Lines stretched around polling locations in Arlington for the first day of early voting Tuesday.

Within the first three hours of early voting, over 12,000 ballots were cast in Tarrant County, according to the county’s election department Twitter page.

At the time of publication, Tarrant County recorded 42,428 cast ballots on the first day of early voting. In the 2016 presidential election, the county recorded 43,140 ballots on the first day of early voting.

Outside Tarrant County College Southeast Campus, voters wearing face masks waited in the heat. Some came prepared with umbrellas for shade, and others brought folding chairs.

After standing in line for two hours in the morning, Arlington resident Sandra Fulton had to leave for an appointment before she could vote. Sitting in her green folding armchair, she came back prepared for the wait.

The first time she came out at 8 a.m., Fulton said the line was long and almost to the end of the street. Within eyesight of the portable buildings where the ballots would be cast, she said she was a lot further up than before.

Fulton said her first time voting was in the 1972 presidential election with President Richard Nixon and Sen. George McGovern.

Grand Prairie resident Paul Pierre-Antoine said he didn’t feel like the wait was too bad. He arrived at the TCC Southeast Campus location at 1 p.m. and had been waiting for about an hour.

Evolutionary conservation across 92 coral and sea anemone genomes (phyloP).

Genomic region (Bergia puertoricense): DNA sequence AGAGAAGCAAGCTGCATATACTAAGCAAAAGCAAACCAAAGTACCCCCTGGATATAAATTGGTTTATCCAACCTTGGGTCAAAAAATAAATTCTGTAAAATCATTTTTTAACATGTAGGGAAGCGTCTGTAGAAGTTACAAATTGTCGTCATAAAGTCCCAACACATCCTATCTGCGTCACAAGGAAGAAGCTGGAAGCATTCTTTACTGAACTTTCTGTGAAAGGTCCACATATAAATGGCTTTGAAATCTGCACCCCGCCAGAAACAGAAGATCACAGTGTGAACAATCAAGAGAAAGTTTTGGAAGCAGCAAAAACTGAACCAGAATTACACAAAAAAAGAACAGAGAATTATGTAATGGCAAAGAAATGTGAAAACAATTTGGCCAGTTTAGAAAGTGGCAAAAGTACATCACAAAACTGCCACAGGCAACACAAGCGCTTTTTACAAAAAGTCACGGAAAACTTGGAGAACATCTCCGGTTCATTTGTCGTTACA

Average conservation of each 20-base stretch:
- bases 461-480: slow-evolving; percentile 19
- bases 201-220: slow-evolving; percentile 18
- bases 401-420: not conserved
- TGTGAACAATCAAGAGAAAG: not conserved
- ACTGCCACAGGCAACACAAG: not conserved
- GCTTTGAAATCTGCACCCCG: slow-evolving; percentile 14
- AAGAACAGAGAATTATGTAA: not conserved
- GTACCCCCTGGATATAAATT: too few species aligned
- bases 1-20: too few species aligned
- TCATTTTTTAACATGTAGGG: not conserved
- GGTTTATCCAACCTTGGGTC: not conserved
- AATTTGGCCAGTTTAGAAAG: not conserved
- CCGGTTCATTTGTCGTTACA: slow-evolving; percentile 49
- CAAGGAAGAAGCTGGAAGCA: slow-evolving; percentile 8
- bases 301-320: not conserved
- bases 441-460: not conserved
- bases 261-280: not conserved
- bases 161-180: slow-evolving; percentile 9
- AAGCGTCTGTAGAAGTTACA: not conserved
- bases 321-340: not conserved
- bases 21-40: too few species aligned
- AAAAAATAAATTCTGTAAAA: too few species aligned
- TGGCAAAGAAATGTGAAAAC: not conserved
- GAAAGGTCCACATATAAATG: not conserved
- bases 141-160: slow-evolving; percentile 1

After looking up locations ahead of time, Pierre-Antoine said he chose the polling site because it’s only five minutes from where he lives.

He decided to come out the first day of early voting because he didn’t want to wait for the longer lines on Election Day. Since the first election he voted in, the 2008 presidential election, Pierre-Antoine said he tries to vote in every single election.

Other early voting locations such as the Bob Duncan Center and the City of Arlington Water Utilities South Service Center also saw long lines that stretched outside the buildings and along sidewalks.

Driving into each location, voters were greeted with campaign signs planted away from the buildings but within eyesight.

The Maverick Activities Center, which serves as one of Arlington’s seven early voting locations, had a line that went outside the building. Free parking is available for voters without a parking permit in Lot 34.

Linguistics sophomore Mayeli Contreras brought her girlfriend and her girlfriend’s sister to come vote at the MAC. She said the line moved fast, and it didn’t take long to cast her ballot.

At the nearby Tarrant County Sub-Courthouse early voting location, the line was not as long as other locations, although it did go outside the building. Black Xs taped on the sidewalk marked where voters should stand for social distancing.

Arlington resident Randy Sawey brought the book How Few Remain by Harry Turtledove with him as he stood waiting.

For him, the line was longer than he anticipated, but Sawey said he was prepared and willing to wait. Since the first election he voted in, Sawey, an Army veteran, said he takes voting as an obligation.

“If I come here and vote [early], then maybe it’s less of a line later on for somebody else,” Sawey said.


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